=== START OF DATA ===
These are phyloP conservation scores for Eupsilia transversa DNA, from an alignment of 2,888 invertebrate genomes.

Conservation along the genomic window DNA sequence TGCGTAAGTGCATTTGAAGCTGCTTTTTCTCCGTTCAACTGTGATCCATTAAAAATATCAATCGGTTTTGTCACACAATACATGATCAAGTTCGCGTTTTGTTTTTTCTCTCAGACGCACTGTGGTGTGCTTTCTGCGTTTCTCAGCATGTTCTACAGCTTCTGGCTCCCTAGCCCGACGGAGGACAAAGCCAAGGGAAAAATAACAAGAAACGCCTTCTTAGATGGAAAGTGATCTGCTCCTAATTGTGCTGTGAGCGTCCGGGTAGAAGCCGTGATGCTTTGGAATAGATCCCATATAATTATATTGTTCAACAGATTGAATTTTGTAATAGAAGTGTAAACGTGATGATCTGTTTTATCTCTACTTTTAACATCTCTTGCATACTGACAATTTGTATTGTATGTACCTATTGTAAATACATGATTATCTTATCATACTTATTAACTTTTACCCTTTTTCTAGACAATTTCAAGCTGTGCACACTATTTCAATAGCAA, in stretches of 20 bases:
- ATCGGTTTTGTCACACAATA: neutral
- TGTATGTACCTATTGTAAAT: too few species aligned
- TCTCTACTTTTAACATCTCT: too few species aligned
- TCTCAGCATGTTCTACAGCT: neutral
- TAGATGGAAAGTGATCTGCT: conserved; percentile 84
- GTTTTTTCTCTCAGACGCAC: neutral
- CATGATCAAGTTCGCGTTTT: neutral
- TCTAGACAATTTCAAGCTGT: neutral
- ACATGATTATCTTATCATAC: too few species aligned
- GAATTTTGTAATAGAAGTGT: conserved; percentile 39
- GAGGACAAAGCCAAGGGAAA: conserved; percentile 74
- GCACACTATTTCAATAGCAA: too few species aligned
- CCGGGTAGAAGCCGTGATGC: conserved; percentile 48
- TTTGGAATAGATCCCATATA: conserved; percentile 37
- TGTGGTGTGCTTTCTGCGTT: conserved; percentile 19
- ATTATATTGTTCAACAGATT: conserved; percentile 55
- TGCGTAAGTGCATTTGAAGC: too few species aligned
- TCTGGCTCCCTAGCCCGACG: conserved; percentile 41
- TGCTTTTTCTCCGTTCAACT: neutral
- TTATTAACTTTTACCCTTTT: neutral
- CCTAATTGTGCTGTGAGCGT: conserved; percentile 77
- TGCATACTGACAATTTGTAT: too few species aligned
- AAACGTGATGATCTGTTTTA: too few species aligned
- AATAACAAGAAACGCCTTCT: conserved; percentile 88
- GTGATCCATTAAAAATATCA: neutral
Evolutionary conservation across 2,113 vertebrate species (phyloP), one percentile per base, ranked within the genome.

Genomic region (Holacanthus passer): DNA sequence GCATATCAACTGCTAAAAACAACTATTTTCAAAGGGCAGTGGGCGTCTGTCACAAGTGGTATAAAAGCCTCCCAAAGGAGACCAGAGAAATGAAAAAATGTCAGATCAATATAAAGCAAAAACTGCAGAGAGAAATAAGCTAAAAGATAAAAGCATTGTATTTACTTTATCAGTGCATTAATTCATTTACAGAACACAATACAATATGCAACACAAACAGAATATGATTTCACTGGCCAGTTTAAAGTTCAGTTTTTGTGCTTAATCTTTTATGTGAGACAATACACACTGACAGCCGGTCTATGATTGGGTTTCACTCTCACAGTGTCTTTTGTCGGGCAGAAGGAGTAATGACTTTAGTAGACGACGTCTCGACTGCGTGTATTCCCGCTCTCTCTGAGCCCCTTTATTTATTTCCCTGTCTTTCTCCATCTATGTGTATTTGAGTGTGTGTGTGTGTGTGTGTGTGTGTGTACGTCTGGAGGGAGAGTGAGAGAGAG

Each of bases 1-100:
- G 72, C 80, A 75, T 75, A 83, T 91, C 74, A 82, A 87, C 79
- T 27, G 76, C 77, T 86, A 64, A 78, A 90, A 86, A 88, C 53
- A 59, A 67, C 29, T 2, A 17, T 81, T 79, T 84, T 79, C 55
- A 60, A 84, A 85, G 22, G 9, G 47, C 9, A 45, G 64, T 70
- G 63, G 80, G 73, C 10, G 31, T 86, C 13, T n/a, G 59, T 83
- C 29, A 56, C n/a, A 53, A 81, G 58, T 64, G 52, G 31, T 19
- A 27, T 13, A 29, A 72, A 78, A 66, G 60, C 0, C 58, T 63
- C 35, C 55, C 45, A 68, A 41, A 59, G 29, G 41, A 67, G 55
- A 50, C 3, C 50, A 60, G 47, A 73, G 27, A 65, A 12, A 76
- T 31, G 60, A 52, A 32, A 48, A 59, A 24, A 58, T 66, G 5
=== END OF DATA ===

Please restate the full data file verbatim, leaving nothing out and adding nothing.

These are phyloP conservation scores for Eupsilia transversa DNA, from an alignment of 2,888 invertebrate genomes.

Conservation along the genomic window DNA sequence TGCGTAAGTGCATTTGAAGCTGCTTTTTCTCCGTTCAACTGTGATCCATTAAAAATATCAATCGGTTTTGTCACACAATACATGATCAAGTTCGCGTTTTGTTTTTTCTCTCAGACGCACTGTGGTGTGCTTTCTGCGTTTCTCAGCATGTTCTACAGCTTCTGGCTCCCTAGCCCGACGGAGGACAAAGCCAAGGGAAAAATAACAAGAAACGCCTTCTTAGATGGAAAGTGATCTGCTCCTAATTGTGCTGTGAGCGTCCGGGTAGAAGCCGTGATGCTTTGGAATAGATCCCATATAATTATATTGTTCAACAGATTGAATTTTGTAATAGAAGTGTAAACGTGATGATCTGTTTTATCTCTACTTTTAACATCTCTTGCATACTGACAATTTGTATTGTATGTACCTATTGTAAATACATGATTATCTTATCATACTTATTAACTTTTACCCTTTTTCTAGACAATTTCAAGCTGTGCACACTATTTCAATAGCAA, in stretches of 20 bases:
- ATCGGTTTTGTCACACAATA: neutral
- TGTATGTACCTATTGTAAAT: too few species aligned
- TCTCTACTTTTAACATCTCT: too few species aligned
- TCTCAGCATGTTCTACAGCT: neutral
- TAGATGGAAAGTGATCTGCT: conserved; percentile 84
- GTTTTTTCTCTCAGACGCAC: neutral
- CATGATCAAGTTCGCGTTTT: neutral
- TCTAGACAATTTCAAGCTGT: neutral
- ACATGATTATCTTATCATAC: too few species aligned
- GAATTTTGTAATAGAAGTGT: conserved; percentile 39
- GAGGACAAAGCCAAGGGAAA: conserved; percentile 74
- GCACACTATTTCAATAGCAA: too few species aligned
- CCGGGTAGAAGCCGTGATGC: conserved; percentile 48
- TTTGGAATAGATCCCATATA: conserved; percentile 37
- TGTGGTGTGCTTTCTGCGTT: conserved; percentile 19
- ATTATATTGTTCAACAGATT: conserved; percentile 55
- TGCGTAAGTGCATTTGAAGC: too few species aligned
- TCTGGCTCCCTAGCCCGACG: conserved; percentile 41
- TGCTTTTTCTCCGTTCAACT: neutral
- TTATTAACTTTTACCCTTTT: neutral
- CCTAATTGTGCTGTGAGCGT: conserved; percentile 77
- TGCATACTGACAATTTGTAT: too few species aligned
- AAACGTGATGATCTGTTTTA: too few species aligned
- AATAACAAGAAACGCCTTCT: conserved; percentile 88
- GTGATCCATTAAAAATATCA: neutral
Evolutionary conservation across 2,113 vertebrate species (phyloP), one percentile per base, ranked within the genome.

Genomic region (Holacanthus passer): DNA sequence GCATATCAACTGCTAAAAACAACTATTTTCAAAGGGCAGTGGGCGTCTGTCACAAGTGGTATAAAAGCCTCCCAAAGGAGACCAGAGAAATGAAAAAATGTCAGATCAATATAAAGCAAAAACTGCAGAGAGAAATAAGCTAAAAGATAAAAGCATTGTATTTACTTTATCAGTGCATTAATTCATTTACAGAACACAATACAATATGCAACACAAACAGAATATGATTTCACTGGCCAGTTTAAAGTTCAGTTTTTGTGCTTAATCTTTTATGTGAGACAATACACACTGACAGCCGGTCTATGATTGGGTTTCACTCTCACAGTGTCTTTTGTCGGGCAGAAGGAGTAATGACTTTAGTAGACGACGTCTCGACTGCGTGTATTCCCGCTCTCTCTGAGCCCCTTTATTTATTTCCCTGTCTTTCTCCATCTATGTGTATTTGAGTGTGTGTGTGTGTGTGTGTGTGTGTGTACGTCTGGAGGGAGAGTGAGAGAGAG

Each of bases 1-100:
- G 72, C 80, A 75, T 75, A 83, T 91, C 74, A 82, A 87, C 79
- T 27, G 76, C 77, T 86, A 64, A 78, A 90, A 86, A 88, C 53
- A 59, A 67, C 29, T 2, A 17, T 81, T 79, T 84, T 79, C 55
- A 60, A 84, A 85, G 22, G 9, G 47, C 9, A 45, G 64, T 70
- G 63, G 80, G 73, C 10, G 31, T 86, C 13, T n/a, G 59, T 83
- C 29, A 56, C n/a, A 53, A 81, G 58, T 64, G 52, G 31, T 19
- A 27, T 13, A 29, A 72, A 78, A 66, G 60, C 0, C 58, T 63
- C 35, C 55, C 45, A 68, A 41, A 59, G 29, G 41, A 67, G 55
- A 50, C 3, C 50, A 60, G 47, A 73, G 27, A 65, A 12, A 76
- T 31, G 60, A 52, A 32, A 48, A 59, A 24, A 58, T 66, G 5